© 2016 by James Clark
The career of Ridley Scott offers a fertile sense of the glories and the pitfalls of contemporary film. Most particularly, his connoisseurship of conflict, resentment and equilibrium meets in the workplace and marketplace a bizarre and bruising dismissiveness, notwithstanding superficial salutes.
Feeling to be at his best when giving a consummate twist to the products of others, Scott unveils works tending to be remarkably at odds with the inceptions, stories and screenplays of those populating the credits. Having a keen eye (and heart) for natural and historical incidents significantly pertaining to the preparations on hand, he very subtly provides his rip-roaring, usually quite winning, dazzlements with far less plebeian ranges of nourishment, far more aristocratic ranges of problematics and sufficiency, than the public would suspect. As we make our way through Thelma and Louise (1991), being equipped by feminist screenwriter, Callie Khouri, we must be on our toes to comprehend why such exclusivity strikes him as the way to go.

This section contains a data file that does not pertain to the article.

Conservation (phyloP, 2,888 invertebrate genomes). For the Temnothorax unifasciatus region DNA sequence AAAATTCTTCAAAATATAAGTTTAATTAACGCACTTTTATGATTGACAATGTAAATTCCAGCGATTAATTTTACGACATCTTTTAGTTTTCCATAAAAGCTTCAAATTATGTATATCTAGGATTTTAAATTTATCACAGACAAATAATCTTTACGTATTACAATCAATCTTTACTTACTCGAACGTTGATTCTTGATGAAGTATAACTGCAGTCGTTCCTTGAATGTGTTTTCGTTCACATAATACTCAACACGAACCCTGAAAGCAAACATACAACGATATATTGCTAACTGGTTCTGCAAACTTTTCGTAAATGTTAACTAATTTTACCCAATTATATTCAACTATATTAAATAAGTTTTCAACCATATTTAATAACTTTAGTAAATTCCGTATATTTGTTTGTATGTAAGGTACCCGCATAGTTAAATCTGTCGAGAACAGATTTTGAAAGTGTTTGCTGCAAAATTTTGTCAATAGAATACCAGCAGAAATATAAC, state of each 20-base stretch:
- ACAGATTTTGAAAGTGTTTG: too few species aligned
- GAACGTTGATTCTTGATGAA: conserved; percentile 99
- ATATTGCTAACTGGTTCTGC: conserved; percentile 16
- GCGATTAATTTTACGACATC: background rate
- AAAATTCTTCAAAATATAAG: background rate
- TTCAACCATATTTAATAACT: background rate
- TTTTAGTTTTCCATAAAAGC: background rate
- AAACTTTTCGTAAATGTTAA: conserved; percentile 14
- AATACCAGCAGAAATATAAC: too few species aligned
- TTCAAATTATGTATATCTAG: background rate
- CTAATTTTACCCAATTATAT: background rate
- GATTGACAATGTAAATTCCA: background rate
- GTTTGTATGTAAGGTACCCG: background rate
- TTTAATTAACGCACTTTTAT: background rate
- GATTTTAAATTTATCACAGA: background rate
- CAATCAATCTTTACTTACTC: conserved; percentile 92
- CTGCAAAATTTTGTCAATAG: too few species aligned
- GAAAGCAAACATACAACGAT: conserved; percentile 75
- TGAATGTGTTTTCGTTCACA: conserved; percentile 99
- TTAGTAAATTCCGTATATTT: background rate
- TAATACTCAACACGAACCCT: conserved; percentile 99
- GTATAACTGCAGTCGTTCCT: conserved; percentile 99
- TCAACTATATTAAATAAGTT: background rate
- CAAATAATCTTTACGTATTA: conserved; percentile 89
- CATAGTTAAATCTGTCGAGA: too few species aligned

Thelma and Louise is probably Scott’s most beloved film due to its vividly coloured story line of a couple of long-term underdogs suddenly finding in themselves regions of delight and largeness hitherto eluding them. Their means of migration consists of the honky-tonk sensuality of thatmodern-times Dixie they inhabit. Thus as those ambiguous credits march by, we are treated to elegant and delicious drafts of Arkansas rural landscape with fleecy, frozen clouds as well as a country road in the vicinity of Texas; and infectious strains of a country-rock, twangy guitar melancholy and softly sexual. On that magic enough, it might seem, carpet of super-regional verve, there stands out from a large staff a waitress, Louise, typically regionally incorrect in smoking up a storm, shown on the job at a visually sedate family restaurant (she dressed in a uniform of almost mid-century hospital nurses’ lineage) laced with a country-western woman vocalist on the radio, with her hurtin’ tune.On that note she serves coffee to two young women who have asked for regular (not like the decaf grannie, daughter and granddaughter team at her first stop); and she good-naturedly teases them, deadpan, with reference to their being rock-solid normal in smoking away, “You girls are kinda young to be smokin’ this thing… ruins your sex drive…” Then she rings up a less stolid but clearly hurtin’ Southern true romance case, Thelma, remarkably wound-up in screaming at the top of her lungs by way of signalling to her noise-sensitive husband that she will answer the phone. She furtively admits to her friend that she’s having trouble telling her testy husband, Darryl, about those two 30-somethings’ weekend getaway that is imminent. Louise tells her, “Don’t be a child.” They do embark (Darryl still in the dark), taking a lift-off selfie with a big old Polaroid camera, smiling brightly. Hearing that her friend is quite frozen with anxiety about the master of the house, Louise (definitely unmarried), aghast at this domestic quagmire, offers a truism which includes a most painful challenge: “You get what you settle for.”